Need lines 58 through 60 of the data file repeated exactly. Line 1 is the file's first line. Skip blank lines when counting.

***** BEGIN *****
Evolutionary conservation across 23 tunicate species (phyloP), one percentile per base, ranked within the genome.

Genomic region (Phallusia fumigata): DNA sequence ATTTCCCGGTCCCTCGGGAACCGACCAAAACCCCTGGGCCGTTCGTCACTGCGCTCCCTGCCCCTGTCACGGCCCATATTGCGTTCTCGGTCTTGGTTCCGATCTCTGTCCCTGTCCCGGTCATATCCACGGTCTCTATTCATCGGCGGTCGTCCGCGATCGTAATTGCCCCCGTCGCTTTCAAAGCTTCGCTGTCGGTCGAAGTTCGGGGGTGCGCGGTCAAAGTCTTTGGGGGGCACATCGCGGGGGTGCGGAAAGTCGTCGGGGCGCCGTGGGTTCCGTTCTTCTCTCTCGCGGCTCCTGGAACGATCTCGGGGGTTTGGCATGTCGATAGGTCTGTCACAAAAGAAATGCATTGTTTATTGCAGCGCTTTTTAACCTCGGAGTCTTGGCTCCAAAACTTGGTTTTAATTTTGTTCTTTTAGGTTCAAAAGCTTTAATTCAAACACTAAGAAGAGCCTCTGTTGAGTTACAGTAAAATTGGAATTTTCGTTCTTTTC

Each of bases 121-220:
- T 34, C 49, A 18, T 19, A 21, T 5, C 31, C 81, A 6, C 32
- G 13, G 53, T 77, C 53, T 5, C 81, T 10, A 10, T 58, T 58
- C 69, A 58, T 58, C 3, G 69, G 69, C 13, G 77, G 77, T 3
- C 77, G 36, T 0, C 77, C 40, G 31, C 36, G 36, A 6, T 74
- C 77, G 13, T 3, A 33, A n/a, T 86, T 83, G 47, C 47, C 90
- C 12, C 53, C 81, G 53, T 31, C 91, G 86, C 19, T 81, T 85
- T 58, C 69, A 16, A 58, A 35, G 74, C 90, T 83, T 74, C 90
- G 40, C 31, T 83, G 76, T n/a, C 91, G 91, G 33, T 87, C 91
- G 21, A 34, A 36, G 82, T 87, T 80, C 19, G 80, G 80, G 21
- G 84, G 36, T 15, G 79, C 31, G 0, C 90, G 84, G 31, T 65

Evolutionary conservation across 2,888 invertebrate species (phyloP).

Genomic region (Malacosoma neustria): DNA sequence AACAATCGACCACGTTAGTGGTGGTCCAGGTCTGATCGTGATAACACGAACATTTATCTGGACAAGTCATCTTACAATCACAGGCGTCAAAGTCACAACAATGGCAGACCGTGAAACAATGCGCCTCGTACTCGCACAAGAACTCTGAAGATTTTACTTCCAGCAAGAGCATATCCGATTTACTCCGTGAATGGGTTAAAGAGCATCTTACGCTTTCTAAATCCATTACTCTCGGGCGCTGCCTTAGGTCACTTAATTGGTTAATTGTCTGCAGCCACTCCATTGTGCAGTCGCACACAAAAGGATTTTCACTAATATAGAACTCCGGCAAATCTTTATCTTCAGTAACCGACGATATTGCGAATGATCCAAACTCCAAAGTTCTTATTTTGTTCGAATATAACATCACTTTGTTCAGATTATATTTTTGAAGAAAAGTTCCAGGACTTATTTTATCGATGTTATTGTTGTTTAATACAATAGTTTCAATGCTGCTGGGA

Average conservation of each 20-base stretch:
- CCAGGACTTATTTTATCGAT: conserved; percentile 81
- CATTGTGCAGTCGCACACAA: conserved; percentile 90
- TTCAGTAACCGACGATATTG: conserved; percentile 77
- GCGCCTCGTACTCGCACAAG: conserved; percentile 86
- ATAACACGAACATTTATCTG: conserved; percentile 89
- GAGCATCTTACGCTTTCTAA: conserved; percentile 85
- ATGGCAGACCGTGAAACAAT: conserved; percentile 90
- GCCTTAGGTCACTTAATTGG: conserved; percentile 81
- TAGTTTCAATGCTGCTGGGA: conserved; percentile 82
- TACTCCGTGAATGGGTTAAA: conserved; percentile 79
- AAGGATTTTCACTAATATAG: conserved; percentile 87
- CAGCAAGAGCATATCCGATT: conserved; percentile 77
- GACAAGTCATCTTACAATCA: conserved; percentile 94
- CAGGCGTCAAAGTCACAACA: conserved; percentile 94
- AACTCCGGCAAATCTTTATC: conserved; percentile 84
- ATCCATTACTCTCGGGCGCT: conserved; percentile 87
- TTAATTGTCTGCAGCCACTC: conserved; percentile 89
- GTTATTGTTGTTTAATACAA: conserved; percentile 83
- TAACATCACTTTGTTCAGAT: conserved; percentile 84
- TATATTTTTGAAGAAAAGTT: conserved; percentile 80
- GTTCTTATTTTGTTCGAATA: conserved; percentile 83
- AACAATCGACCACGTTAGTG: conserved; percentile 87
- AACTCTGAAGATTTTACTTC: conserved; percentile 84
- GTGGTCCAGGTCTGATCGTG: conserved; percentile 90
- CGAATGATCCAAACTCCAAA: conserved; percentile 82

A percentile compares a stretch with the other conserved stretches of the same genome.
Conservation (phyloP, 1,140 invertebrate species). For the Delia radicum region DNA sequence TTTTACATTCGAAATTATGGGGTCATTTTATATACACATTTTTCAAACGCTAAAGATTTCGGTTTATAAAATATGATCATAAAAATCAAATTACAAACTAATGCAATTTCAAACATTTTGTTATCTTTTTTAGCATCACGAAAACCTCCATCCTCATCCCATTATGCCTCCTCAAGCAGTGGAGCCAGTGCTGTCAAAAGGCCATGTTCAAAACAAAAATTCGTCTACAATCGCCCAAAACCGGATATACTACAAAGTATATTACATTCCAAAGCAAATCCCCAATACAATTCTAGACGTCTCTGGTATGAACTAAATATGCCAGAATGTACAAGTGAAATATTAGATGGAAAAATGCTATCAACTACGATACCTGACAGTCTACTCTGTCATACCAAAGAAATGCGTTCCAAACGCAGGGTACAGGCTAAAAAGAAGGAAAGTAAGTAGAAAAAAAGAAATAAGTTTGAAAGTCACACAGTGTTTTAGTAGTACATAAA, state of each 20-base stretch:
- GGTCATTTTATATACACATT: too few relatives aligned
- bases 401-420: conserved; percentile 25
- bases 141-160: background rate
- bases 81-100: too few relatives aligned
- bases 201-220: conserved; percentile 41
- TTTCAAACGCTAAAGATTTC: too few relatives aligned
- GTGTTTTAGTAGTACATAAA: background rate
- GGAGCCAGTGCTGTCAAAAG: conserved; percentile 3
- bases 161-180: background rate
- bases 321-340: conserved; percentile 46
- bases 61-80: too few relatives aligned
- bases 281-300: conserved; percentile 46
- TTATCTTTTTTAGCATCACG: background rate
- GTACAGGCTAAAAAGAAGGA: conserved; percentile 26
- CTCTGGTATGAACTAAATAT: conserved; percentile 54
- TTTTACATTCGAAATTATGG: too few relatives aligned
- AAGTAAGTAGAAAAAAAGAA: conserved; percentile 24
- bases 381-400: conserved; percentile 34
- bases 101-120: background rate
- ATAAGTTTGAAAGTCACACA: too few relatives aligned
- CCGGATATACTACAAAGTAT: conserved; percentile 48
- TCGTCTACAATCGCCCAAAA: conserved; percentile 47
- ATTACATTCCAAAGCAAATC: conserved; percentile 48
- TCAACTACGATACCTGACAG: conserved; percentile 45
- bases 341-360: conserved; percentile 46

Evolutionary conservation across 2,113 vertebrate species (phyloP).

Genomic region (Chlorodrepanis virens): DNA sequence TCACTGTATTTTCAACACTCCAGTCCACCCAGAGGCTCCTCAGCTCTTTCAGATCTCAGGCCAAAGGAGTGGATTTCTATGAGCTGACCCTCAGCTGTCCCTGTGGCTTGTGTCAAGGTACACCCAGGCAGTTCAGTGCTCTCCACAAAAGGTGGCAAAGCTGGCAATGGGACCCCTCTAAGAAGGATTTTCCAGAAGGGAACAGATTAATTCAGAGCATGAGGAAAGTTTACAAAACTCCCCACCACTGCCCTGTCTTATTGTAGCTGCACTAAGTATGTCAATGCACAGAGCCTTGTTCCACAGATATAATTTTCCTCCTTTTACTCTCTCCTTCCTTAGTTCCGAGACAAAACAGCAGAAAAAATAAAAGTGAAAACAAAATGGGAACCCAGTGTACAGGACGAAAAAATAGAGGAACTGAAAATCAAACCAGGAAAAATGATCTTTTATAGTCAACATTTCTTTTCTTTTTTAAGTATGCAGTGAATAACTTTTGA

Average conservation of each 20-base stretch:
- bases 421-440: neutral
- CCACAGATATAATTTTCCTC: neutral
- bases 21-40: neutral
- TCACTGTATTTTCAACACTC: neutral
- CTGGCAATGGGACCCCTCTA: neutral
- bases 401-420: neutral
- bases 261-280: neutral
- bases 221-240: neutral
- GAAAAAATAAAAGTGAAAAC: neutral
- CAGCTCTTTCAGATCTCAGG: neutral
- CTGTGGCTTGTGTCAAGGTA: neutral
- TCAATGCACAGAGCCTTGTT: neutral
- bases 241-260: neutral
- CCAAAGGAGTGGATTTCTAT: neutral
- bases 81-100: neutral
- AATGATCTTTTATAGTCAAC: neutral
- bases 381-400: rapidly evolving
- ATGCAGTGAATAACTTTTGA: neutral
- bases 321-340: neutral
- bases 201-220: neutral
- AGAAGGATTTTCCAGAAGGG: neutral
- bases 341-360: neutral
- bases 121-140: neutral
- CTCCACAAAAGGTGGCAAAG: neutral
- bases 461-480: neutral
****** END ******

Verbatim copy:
- CTCTGGTATGAACTAAATAT: conserved; percentile 54
- TTTTACATTCGAAATTATGG: too few relatives aligned
- AAGTAAGTAGAAAAAAAGAA: conserved; percentile 24